The lake, a murky green mirror crowned by thick foliage, large boulders, and sky high trees that blotted out the sunlight, is calm. Marina Rivero, a biologist and wildlife conservationist, surveys her surroundings, searching for signs of her quarry. She has been hiking through the forest since dawn, scaling steep cliffs that climbed upwards and just as suddenly plunged downwards—in pursuit of a trail left behind by an animal thought to have roamed the earth for over tens of millions of years. So far, she has yet to lay eyes on the subject of her pursuit, the Baird’s tapir.
Named after the American naturalist, Spencer Fullerton Baird, who journeyed to Mexico in 1843 to study the country’s unique wildlife, the Baird’s tapir is the largest land mammal in Central America and a species of tapir. Given that tapirs are strong swimmers, Marina isn’t surprised the trail brought her to this body of water. But after hours of searching, she is ready to call it a day. Suddenly, a faint ripple takes root in the center of the lake. Seconds later, a brown snout breaks the surface, followed by a face resembling a cross between a wild hog and an elephant. The animal swims to edge of the lake and pulls itself out of the water. Barrel chested and short, yet powerfully built, the Baird’s tapir swaggers forward and pauses, its short trunk-like nose quivering as it tests the air for possible threats. A frisson of excitement runs through Marina.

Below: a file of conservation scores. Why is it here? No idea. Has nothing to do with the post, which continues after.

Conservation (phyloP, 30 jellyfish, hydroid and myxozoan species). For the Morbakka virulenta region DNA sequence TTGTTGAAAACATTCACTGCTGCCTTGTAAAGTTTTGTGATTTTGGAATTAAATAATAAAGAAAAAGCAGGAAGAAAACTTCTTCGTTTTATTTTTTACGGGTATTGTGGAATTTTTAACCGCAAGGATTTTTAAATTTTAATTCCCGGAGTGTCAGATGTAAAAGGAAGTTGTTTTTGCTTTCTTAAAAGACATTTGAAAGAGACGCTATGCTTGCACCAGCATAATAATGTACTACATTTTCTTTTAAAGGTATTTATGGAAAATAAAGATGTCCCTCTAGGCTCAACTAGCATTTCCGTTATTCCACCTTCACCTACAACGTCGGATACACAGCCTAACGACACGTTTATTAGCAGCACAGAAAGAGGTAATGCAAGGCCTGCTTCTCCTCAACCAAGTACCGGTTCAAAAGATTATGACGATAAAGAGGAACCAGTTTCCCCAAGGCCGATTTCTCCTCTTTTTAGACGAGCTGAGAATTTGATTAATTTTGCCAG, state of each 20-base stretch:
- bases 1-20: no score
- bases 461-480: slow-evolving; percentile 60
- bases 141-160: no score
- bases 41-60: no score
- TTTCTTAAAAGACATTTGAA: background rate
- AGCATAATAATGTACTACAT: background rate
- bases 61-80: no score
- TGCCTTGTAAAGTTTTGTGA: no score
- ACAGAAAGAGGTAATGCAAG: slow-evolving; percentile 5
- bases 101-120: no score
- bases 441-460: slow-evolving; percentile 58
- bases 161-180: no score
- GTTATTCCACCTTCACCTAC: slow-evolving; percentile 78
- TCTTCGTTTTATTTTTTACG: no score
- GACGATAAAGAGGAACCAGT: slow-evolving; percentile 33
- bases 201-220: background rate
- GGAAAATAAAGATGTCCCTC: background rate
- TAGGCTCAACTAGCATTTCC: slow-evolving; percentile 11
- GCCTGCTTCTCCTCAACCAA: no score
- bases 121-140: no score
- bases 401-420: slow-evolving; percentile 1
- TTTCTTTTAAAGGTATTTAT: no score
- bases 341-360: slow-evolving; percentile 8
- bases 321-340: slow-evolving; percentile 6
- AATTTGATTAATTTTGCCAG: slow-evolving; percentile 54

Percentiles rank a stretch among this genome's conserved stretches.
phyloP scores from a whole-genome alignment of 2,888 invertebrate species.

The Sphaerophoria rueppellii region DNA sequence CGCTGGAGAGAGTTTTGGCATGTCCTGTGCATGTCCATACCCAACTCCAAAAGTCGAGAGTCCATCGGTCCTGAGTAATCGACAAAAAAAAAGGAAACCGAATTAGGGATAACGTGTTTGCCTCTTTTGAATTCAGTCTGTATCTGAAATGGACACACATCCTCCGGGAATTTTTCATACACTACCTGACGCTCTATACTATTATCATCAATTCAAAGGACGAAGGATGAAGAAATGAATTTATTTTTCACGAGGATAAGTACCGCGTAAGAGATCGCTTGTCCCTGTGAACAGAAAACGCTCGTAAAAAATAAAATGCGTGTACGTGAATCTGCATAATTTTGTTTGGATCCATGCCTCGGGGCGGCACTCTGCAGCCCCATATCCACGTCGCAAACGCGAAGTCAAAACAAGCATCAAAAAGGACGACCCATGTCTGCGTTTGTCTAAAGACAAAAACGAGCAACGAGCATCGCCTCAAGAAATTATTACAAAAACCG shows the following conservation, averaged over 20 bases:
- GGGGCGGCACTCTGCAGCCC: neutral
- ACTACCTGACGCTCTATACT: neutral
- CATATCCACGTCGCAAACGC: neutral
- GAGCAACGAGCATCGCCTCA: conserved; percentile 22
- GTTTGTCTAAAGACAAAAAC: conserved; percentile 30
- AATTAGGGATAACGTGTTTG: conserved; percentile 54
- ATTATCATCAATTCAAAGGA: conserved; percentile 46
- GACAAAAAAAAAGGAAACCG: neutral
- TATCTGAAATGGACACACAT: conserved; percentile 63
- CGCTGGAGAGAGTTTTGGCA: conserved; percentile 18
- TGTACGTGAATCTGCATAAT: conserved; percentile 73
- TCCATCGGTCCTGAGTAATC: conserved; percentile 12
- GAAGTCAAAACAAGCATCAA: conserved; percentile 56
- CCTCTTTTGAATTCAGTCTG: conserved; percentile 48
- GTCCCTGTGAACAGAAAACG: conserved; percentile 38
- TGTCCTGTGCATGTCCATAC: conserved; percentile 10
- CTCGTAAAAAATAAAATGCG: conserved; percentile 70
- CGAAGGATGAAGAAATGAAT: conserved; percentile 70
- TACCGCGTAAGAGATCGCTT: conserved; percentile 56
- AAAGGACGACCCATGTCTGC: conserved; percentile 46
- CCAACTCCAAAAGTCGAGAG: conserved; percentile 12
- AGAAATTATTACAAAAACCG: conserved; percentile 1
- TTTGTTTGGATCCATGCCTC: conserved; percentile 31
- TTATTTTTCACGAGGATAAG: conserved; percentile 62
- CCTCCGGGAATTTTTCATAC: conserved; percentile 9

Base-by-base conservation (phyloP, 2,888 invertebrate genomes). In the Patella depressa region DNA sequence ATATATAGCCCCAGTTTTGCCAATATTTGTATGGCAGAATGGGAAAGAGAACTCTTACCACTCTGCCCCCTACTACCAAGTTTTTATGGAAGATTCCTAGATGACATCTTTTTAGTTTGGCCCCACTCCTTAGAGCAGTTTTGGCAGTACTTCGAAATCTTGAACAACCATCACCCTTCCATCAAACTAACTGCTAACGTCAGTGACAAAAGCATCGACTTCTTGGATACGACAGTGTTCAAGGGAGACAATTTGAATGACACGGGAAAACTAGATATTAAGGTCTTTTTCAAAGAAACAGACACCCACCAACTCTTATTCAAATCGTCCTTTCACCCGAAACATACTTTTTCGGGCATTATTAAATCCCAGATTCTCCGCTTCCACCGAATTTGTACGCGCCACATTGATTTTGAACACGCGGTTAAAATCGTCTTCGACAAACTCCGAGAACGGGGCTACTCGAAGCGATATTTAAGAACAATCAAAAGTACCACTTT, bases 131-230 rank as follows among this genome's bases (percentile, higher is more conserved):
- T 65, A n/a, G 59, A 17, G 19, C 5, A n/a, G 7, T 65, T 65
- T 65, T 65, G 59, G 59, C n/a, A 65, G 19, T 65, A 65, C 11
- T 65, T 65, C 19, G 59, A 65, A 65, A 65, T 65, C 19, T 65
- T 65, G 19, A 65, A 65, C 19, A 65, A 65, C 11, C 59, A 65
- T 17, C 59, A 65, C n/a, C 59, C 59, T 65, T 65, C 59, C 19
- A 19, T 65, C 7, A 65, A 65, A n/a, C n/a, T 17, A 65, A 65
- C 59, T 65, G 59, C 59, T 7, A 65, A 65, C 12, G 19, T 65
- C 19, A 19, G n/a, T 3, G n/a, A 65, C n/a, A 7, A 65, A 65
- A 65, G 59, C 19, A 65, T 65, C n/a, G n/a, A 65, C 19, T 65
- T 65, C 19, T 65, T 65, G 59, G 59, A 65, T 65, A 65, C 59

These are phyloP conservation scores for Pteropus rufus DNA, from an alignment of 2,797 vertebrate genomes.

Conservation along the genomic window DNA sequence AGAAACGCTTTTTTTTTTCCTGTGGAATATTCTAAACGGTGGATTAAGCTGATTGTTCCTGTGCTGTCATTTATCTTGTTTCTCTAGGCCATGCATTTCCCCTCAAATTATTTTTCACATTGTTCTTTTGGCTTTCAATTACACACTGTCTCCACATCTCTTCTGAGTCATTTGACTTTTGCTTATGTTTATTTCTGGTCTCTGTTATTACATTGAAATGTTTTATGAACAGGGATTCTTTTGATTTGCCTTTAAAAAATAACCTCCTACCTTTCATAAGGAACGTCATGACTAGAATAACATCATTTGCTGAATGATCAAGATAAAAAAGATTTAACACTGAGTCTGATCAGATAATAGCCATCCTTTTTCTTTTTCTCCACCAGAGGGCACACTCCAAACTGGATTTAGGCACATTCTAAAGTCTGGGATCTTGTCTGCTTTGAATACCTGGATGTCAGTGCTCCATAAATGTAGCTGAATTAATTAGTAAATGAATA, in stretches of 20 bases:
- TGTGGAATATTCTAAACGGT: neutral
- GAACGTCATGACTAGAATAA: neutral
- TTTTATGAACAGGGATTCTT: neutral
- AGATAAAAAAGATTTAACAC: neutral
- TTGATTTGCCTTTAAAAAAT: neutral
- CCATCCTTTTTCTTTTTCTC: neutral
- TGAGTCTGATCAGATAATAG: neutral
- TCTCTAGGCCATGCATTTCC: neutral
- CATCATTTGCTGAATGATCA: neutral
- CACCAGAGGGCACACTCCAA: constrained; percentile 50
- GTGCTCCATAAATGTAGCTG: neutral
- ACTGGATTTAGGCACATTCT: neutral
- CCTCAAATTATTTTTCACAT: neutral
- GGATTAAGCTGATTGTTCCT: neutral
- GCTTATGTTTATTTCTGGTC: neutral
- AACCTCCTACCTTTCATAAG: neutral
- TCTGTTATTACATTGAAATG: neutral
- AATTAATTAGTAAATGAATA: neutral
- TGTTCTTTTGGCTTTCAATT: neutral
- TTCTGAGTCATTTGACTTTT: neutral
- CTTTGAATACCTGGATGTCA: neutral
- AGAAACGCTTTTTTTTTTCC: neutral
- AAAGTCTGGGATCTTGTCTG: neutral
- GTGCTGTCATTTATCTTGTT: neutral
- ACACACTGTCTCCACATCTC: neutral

Although Marina has worked with a diverse range of wildlife in her native homeland of Mexico, these days she spends her time studying the Baird’s tapir and working with local communities to protect this ancient species. In 2015, concerned by the growing threats affecting them—mainly habitat loss and hunting—she began the Tapires de la Sierra project in the Sierra Madre de Chiapa; then, together with local community members, they monitored the region for the Baird’s tapir, recording its ecological needs and conservation status. Marina believes involving local people in conservation efforts is critical, empowering them to take decisions to protect their environment and natural resources.
Earlier this year, Marina along with 13 other conservationists were awarded funding through the WCN Scholarship Program to pursue their graduate education in wildlife conservation. With the support from this scholarship, she aims to finish her MsC and continue researching the remaining populations of the Baird´s tapir in Mexico. Her goal is to understand how fragmentation of the land and habitat loss is affecting the genetics and the viability of Baird’s tapir populations there, especially populations located in the Sierra Madre de Chiapas and El Ocote-Chimalapas. With information gleaned from her research, she aims to develop a conservation strategy to diminish these threats.
In the long term, Marina wants to have a consolidated NGO—working in collaboration with the government, other non-profits, scientists, universities, and local communities—to expand conservation efforts to other wildlife outside of the Baird´s tapir.